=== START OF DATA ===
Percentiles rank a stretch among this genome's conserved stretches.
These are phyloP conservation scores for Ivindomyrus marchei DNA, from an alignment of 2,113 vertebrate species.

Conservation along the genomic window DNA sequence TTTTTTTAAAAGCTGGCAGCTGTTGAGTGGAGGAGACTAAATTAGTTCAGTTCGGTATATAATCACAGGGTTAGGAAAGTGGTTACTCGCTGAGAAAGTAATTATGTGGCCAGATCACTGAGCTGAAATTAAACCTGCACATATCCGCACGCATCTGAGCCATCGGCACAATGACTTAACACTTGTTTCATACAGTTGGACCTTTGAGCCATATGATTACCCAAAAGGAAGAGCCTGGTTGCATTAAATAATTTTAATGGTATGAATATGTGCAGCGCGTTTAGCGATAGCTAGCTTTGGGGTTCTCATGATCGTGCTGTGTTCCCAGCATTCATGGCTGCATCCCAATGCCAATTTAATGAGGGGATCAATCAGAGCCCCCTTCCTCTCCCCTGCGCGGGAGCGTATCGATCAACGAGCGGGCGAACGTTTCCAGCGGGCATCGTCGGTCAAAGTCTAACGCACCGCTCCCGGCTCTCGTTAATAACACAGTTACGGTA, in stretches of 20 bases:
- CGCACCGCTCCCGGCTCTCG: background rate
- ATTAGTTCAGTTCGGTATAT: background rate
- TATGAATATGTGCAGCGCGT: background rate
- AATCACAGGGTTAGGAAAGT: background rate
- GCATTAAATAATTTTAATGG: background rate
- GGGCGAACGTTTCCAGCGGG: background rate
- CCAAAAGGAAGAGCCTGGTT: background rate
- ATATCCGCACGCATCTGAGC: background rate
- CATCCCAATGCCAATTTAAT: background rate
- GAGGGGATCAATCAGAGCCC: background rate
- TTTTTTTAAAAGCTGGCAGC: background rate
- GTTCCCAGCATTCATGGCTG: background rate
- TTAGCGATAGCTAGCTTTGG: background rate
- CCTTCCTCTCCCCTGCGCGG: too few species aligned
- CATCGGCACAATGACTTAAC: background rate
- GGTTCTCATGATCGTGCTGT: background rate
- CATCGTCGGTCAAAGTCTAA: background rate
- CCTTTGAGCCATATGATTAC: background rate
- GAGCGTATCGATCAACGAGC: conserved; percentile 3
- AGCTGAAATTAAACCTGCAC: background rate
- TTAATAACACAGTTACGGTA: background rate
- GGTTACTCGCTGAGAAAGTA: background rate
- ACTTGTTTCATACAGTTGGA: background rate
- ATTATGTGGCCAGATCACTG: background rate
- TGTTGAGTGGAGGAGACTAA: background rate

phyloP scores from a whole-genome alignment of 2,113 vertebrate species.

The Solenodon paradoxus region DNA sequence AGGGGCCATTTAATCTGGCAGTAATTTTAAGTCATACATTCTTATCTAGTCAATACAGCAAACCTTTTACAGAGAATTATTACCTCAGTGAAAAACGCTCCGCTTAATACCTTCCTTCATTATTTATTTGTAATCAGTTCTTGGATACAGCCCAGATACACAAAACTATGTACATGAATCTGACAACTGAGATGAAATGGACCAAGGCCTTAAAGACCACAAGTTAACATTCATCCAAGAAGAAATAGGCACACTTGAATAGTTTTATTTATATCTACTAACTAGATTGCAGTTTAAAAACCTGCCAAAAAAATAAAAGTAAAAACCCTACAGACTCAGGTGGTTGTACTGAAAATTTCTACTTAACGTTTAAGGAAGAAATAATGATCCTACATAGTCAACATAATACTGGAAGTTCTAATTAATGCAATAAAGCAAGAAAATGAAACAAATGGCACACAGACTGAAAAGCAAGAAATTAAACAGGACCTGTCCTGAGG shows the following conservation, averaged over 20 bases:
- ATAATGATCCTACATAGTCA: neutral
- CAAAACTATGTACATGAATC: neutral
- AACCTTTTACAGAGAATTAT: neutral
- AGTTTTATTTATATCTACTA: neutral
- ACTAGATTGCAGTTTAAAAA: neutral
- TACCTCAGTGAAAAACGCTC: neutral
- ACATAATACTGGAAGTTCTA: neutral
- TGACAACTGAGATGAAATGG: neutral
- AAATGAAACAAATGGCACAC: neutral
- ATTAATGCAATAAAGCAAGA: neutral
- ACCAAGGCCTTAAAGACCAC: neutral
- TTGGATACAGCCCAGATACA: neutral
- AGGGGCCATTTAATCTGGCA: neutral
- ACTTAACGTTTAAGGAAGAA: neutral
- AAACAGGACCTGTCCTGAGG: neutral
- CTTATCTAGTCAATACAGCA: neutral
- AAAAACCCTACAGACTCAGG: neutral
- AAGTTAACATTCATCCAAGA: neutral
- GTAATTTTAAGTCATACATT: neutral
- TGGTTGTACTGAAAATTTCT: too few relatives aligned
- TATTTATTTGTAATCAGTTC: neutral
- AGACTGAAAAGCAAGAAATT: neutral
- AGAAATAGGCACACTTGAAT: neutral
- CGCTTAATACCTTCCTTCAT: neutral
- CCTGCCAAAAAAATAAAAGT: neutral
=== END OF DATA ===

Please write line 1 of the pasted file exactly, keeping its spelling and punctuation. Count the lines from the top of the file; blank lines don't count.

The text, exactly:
Percentiles rank a stretch among this genome's conserved stretches.